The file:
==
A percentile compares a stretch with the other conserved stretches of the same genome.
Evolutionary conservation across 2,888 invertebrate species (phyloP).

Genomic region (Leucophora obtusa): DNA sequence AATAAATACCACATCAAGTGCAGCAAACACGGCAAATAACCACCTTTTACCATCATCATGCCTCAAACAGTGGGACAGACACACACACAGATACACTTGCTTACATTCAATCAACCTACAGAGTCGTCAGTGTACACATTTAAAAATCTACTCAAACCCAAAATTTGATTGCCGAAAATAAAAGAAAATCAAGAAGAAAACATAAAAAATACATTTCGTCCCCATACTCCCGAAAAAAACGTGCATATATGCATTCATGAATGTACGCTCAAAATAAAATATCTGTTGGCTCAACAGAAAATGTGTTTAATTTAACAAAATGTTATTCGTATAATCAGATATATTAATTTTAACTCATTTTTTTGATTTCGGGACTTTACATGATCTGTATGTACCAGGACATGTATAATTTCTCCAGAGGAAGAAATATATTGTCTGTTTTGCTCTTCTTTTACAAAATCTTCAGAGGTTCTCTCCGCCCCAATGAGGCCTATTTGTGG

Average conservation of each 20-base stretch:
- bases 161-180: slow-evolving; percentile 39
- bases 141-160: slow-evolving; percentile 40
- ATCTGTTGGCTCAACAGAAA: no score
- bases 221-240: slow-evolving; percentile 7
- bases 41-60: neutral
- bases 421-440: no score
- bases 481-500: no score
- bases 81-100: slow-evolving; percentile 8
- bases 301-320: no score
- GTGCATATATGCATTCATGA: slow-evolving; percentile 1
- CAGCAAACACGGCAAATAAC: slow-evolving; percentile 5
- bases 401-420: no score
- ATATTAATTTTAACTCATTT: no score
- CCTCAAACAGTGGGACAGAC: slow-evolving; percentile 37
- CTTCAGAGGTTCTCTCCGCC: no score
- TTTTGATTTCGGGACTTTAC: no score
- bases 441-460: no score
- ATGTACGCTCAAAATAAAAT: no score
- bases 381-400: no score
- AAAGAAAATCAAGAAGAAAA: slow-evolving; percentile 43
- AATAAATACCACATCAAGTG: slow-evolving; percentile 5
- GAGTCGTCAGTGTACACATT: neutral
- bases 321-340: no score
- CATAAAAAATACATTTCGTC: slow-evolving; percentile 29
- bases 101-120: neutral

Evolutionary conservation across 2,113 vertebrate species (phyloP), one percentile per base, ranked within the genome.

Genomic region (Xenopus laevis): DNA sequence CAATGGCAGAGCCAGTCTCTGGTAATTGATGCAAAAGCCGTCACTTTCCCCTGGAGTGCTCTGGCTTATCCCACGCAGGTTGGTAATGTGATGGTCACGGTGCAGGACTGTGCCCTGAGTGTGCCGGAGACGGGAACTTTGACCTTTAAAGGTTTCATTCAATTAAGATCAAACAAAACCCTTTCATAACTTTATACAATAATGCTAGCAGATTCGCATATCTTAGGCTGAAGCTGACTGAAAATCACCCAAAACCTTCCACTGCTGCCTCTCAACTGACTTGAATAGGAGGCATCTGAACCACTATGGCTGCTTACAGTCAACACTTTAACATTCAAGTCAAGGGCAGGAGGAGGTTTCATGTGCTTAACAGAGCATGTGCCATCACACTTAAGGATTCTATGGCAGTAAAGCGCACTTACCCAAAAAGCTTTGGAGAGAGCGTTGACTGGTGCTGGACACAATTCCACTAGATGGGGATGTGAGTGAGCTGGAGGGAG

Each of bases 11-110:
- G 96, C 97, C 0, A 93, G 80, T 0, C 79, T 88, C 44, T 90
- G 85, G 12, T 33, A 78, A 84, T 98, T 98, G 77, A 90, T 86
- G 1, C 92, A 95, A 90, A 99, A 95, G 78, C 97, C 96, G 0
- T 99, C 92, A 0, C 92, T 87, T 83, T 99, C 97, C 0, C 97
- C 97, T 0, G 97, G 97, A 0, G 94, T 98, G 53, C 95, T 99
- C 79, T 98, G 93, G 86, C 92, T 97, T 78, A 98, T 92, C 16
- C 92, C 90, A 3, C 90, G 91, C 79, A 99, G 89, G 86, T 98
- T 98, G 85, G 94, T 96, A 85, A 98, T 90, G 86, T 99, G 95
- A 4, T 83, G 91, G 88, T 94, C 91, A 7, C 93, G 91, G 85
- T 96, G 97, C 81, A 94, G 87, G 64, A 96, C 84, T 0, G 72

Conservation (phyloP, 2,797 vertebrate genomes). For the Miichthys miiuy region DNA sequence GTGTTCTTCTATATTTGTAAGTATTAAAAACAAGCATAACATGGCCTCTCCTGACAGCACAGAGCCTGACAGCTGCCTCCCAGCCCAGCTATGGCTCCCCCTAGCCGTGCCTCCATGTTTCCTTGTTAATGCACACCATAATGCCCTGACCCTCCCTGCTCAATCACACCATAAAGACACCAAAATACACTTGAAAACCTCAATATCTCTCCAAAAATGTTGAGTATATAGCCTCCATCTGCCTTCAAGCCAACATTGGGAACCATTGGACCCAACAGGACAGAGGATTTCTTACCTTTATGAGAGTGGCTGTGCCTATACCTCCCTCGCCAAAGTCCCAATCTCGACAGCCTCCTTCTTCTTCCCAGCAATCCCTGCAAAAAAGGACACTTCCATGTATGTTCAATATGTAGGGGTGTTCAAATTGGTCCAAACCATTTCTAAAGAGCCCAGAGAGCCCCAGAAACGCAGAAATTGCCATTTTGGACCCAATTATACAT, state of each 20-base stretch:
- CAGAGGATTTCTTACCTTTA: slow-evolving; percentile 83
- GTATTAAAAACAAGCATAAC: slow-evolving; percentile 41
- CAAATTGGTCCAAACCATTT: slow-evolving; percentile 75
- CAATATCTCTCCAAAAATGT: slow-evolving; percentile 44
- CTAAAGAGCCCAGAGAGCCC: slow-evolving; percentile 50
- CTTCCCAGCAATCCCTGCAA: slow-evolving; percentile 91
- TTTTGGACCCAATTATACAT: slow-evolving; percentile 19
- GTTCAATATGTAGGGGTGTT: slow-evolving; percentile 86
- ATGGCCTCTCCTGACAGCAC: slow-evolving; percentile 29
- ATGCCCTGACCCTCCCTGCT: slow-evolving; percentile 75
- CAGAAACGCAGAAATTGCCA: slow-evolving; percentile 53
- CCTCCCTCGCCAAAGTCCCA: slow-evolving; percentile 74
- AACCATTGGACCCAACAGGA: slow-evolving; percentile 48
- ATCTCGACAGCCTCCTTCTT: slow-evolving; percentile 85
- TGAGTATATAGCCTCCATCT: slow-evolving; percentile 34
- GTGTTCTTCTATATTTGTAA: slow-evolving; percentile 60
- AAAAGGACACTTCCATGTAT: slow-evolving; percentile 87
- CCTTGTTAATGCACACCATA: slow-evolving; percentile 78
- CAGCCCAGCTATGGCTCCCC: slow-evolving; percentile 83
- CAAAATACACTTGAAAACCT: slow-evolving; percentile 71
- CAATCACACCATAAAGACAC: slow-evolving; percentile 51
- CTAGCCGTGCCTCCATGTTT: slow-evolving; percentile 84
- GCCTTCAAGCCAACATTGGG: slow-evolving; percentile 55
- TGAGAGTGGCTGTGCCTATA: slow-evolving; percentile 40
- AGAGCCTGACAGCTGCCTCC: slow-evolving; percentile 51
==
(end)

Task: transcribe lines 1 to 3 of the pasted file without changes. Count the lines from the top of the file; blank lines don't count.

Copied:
A percentile compares a stretch with the other conserved stretches of the same genome.
Evolutionary conservation across 2,888 invertebrate species (phyloP).

Genomic region (Leucophora obtusa): DNA sequence AATAAATACCACATCAAGTGCAGCAAACACGGCAAATAACCACCTTTTACCATCATCATGCCTCAAACAGTGGGACAGACACACACACAGATACACTTGCTTACATTCAATCAACCTACAGAGTCGTCAGTGTACACATTTAAAAATCTACTCAAACCCAAAATTTGATTGCCGAAAATAAAAGAAAATCAAGAAGAAAACATAAAAAATACATTTCGTCCCCATACTCCCGAAAAAAACGTGCATATATGCATTCATGAATGTACGCTCAAAATAAAATATCTGTTGGCTCAACAGAAAATGTGTTTAATTTAACAAAATGTTATTCGTATAATCAGATATATTAATTTTAACTCATTTTTTTGATTTCGGGACTTTACATGATCTGTATGTACCAGGACATGTATAATTTCTCCAGAGGAAGAAATATATTGTCTGTTTTGCTCTTCTTTTACAAAATCTTCAGAGGTTCTCTCCGCCCCAATGAGGCCTATTTGTGG